Democrat Congressman Donald McEachin’s comments about using the National Guard to enforce Governor Ralph Northam’s proposed gun control laws in Virginia has caused a storm of controversy in the state, to the point that the Adjutant General of the Virginia National Guard has issued a statement, after scores of phone calls and emails from concerned citizens and curious media figures. WSLS-TV in Roanoke was the first to report on the comments by Major General Timothy P. Williams.
“We have received multiple questions regarding proposed legislation for the 2020 General Assembly session and the authority of the Governor of Virginia to employ the Virginia National Guard in a law enforcement role. Please make sure you share this message with your all of your personnel.
We understand and respect the passion people feel for the U.S. Constitution and 2nd Amendment rights. We will not speculate about the possible use of the Virginia National Guard. I encourage everyone to be patient while we allow our elected officials to work through the legislative process.
We have not received any requests from the Governor, or anyone on his staff, about serving in a law enforcement role related to any proposed legislation.
I expect our Soldiers, Airmen and members of the Virginia Defense Force to be professional and respectful in their discussions about this subject. As private citizens, our personnel are free to express their opinions to their elected officials, but they should not engage in any political activity while in a uniformed status.
We will provide regular updates when appropriate during the General Assembly session. Please utilize your chain of command to direct any questions or concerns to my office, and we will do our best to address them.”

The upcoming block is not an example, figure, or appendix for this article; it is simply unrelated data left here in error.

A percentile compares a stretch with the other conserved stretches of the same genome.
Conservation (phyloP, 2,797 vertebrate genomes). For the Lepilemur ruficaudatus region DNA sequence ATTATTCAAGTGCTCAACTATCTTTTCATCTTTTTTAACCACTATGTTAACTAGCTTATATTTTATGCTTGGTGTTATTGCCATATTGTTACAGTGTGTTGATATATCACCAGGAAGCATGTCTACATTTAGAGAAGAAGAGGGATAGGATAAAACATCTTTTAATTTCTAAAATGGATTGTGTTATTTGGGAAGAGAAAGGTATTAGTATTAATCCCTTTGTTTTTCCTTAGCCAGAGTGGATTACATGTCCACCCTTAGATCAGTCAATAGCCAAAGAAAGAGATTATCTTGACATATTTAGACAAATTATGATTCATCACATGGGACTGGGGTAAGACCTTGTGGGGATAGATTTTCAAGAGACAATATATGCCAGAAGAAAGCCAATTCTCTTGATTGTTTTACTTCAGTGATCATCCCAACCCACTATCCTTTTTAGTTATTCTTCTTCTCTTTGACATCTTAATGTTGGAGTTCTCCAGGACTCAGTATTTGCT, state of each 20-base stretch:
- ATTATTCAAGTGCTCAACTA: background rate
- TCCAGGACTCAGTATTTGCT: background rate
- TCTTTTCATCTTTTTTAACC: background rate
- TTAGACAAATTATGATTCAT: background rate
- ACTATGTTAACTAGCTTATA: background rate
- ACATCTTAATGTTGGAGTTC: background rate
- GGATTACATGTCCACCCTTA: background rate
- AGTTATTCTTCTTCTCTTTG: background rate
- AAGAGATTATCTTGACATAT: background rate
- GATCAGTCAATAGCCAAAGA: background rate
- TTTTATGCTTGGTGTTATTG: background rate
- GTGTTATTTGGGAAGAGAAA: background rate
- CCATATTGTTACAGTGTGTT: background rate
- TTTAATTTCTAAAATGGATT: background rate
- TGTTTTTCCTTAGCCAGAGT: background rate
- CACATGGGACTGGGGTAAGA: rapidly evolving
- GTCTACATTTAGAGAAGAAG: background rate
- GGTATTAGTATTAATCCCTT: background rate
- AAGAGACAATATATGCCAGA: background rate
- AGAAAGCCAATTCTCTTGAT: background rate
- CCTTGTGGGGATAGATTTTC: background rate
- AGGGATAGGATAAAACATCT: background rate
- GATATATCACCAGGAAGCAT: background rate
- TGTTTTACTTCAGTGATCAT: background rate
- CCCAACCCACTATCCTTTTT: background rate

For those who were hoping that Maj. General Williams was going to come out swinging with a “Hell no we’re not taking anybody’s guns”, it wasn’t going to happen. Even if that’s how the adjutant general feels, he’s not going to pick a fight with the governor if he doesn’t have to. He can kick this can down the road, at least until and if Northam actually requests that the National Guard go into rural counties to look for people who are allowing their 17-year old daughter to hunt unsupervised on their property, or to try to catch someone transferring a firearm without a background check.
If Northam were actually dumb enough to do that, I suspect what he’d find is yet another crisis of public confidence on his hands. Not only would he have to deal with dozens of counties and cities that have said “no” to unconstitutional gun control laws, he’d create a crisis within the Virginia National Guard, whose members swear to uphold the Constitution. Many of those National Guardsmen are gun owners and Second Amendment supporters as well, and I suspect there would be a genuine fracturing of the organization over the issue.
In fact, if you read between the lines of the adjutant general’s statement, it’s clear that McEachin’s comment is already causing a stir within the Guard itself. The men and women of the Virginia National Guard signed up to defend freedom, not establish a police state on American soil where soldiers search for scofflaws who refuse to register their rifles with the Virginia State Police.
My maternal grandfather was a coal miner who participated in a wildcat strike in Harlan, Kentucky, back in the day. The governor sent in the National Guard to break it up. My grandpa and his cohorts commandeered a jeep-mounted light machine gun, and marched the Guardsmen out of the county with it at their backs. I think they were being too kindly, though. If anyone brings a gun to threaten me with, they better kiss their family goodbye first.